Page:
dupage county child support lawyersThe state of Illinois determines child support payments using a strategy known as the “income shares method.” Because so many children have parents who both work, the income shares method effectuates the most practical child support payments by taking both parents’ incomes into consideration.

For parents who are W2 employees, calculating child support is fairly straightforward. When one parent or both parents are self-employed, however, there can be some questions when determining a parent’s true income – and whether that full income is being disclosed during divorce.

Who is Considered Self-Employed?

Self-employment is very common, especially because so many people work part-time in the so-called “gig economy.” Jobs that are considered self-employment include, but are not limited to:

  • Sole proprietorship businesses

  • Business partnerships

  • Independent distributors

  • Freelance workers

  • Independent contractors

Rideshare drivers, delivery drivers, tutors, and even home cleaners may be self-employed depending on the nature of their work. No matter how unpredictable, intermittent, or on-demand the work is, any income it generates needs to be taken into consideration for child support.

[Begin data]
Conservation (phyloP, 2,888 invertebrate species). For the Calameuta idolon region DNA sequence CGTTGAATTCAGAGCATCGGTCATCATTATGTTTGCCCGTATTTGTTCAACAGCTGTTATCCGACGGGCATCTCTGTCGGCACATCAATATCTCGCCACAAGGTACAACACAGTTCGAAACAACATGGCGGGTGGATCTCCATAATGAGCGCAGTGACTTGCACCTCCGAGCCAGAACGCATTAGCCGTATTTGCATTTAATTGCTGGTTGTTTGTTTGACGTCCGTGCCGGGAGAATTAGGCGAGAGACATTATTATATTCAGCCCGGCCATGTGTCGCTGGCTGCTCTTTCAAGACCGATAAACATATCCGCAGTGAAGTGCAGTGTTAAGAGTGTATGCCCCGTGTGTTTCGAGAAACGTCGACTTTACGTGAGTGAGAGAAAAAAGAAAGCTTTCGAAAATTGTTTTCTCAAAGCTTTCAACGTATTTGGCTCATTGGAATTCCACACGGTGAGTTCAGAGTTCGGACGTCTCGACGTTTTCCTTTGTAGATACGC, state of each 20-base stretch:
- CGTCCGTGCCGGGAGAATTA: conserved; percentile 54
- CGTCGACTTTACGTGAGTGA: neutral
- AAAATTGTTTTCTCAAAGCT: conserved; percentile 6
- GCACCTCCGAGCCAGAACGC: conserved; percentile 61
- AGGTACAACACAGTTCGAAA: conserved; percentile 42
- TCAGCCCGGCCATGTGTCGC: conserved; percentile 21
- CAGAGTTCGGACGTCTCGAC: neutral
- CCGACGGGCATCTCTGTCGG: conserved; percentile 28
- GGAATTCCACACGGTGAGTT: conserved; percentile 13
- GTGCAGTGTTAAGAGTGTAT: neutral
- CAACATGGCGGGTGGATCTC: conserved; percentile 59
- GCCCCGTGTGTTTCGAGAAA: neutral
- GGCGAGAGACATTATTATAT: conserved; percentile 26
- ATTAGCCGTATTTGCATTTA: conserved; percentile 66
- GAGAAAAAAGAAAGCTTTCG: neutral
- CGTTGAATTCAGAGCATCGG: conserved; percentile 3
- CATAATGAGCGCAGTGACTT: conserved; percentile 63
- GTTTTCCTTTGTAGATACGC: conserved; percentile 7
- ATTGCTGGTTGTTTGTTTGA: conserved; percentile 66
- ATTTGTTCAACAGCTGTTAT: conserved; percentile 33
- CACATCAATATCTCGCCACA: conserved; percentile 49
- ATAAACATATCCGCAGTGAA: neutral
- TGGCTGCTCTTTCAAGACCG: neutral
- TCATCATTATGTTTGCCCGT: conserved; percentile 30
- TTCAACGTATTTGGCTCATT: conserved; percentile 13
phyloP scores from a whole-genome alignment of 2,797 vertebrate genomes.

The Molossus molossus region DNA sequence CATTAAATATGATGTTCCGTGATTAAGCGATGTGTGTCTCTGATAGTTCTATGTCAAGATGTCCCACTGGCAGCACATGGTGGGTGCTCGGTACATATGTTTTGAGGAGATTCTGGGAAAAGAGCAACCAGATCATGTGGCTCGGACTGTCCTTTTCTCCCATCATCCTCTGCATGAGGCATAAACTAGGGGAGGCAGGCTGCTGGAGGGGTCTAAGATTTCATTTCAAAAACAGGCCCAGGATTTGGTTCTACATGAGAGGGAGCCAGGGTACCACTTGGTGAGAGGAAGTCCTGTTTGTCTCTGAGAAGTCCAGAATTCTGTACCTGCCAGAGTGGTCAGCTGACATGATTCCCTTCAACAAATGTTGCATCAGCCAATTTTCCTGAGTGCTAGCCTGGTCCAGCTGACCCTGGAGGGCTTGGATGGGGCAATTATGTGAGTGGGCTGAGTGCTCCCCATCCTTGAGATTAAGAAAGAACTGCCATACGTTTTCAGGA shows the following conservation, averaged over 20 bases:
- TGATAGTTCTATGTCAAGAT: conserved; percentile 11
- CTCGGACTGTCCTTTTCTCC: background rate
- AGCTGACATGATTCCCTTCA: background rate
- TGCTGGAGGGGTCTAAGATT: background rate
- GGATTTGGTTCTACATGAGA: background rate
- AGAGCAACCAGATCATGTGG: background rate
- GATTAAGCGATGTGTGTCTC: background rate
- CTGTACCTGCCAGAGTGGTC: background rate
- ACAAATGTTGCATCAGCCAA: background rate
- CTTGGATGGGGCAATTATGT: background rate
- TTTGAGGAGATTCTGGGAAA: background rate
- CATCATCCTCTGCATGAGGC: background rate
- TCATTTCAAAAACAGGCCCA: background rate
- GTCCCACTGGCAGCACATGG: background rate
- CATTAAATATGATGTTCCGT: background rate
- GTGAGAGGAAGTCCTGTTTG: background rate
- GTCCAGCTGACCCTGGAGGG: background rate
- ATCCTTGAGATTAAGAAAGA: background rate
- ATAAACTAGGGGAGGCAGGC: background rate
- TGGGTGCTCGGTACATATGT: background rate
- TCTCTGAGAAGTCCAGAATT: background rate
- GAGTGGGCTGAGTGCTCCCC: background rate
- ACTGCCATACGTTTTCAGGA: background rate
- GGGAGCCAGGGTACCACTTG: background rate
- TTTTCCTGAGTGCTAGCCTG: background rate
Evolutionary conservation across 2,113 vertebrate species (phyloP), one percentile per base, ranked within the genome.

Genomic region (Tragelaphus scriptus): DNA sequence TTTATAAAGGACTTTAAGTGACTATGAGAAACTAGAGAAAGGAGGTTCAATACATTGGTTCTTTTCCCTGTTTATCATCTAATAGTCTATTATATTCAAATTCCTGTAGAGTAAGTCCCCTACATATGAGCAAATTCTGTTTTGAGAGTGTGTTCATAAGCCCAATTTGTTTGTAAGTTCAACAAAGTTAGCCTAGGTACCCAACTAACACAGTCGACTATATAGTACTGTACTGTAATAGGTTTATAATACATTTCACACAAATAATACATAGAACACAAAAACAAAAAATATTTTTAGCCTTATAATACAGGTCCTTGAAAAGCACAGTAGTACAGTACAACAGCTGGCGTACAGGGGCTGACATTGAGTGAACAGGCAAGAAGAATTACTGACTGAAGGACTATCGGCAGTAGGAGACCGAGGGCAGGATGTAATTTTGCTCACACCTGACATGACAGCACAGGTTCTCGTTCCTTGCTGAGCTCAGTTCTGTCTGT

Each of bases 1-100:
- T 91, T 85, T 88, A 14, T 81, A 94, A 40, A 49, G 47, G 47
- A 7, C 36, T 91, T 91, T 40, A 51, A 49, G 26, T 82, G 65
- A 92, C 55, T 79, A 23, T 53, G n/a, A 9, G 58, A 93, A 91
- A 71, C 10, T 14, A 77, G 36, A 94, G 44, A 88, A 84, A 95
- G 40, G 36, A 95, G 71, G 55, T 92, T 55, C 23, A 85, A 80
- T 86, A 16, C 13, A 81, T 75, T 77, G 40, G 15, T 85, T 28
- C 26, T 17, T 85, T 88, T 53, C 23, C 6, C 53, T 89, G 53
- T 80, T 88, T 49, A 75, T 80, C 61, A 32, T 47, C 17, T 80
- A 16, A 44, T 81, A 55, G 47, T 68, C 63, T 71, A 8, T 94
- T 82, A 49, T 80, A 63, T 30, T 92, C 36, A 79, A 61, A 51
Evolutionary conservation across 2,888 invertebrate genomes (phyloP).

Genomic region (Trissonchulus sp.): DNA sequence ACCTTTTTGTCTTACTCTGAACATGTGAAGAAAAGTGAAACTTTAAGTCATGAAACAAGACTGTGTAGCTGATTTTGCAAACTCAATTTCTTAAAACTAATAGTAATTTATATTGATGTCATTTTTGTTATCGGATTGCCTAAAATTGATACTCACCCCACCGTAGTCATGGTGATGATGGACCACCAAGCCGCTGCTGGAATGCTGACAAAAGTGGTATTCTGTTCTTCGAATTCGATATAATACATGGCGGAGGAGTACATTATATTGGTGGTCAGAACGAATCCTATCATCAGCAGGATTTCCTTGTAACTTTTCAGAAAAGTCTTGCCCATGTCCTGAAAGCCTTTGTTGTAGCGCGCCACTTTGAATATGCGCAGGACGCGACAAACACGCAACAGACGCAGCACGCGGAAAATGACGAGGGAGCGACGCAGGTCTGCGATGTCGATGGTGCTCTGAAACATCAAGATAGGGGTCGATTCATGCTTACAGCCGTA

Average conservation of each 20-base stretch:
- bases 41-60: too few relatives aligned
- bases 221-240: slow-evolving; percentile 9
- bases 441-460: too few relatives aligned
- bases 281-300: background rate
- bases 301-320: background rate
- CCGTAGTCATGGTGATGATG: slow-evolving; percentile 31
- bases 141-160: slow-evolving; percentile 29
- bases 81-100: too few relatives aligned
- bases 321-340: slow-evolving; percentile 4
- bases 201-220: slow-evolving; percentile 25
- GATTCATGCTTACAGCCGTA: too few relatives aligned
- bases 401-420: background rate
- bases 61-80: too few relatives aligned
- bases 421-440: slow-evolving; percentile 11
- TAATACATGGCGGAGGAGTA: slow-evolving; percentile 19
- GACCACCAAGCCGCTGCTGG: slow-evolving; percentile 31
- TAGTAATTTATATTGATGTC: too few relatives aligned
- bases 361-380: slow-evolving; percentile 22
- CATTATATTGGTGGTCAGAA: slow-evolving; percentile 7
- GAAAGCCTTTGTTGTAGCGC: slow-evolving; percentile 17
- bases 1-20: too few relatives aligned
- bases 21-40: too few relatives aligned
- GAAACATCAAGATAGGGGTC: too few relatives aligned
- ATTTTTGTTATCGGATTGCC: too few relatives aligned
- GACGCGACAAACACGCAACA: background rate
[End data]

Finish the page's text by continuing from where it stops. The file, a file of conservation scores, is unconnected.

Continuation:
How is Self-Employment Income Estimated?

Certain types of self-employment can make it difficult to bring in a consistent income stream. Further complicating the income stream are the expenses involved with self-employment. When it comes to determining child support payments, a parent’s net income – their gross income minus any expenses – is what counts. When determining net income, it is important to consider all sources of income (even those not reported to the IRS).

What if a Spouse is Hiding Income?

Unfortunately, some spouses do try to hide income to try to lessen their child support and spousal support payments. Outside professionals like divorce lawyers, forensic accountants, and private investigators are often helpful for doing the research to determine a parent’s true income. And if a parent is discovered to have lied about their income, he or she can face harsh court sanctions, making it a strategy that often backfires.

Contact a Wheaton, IL Child Support Lawyer

With the help of an experienced DuPage County child support attorney, determining your financial obligations to your child does not have to be a nightmare. For help in even the most complex divorces, work with the skilled team of attorneys at The Stogsdill Law Firm, P.C.. Whether in private negotiations or in the courtroom, our firm has a long history of defending our clients’ interests and protecting their rights. Call us at 630-462-9500 to schedule your confidential consultation at your earliest convenience.



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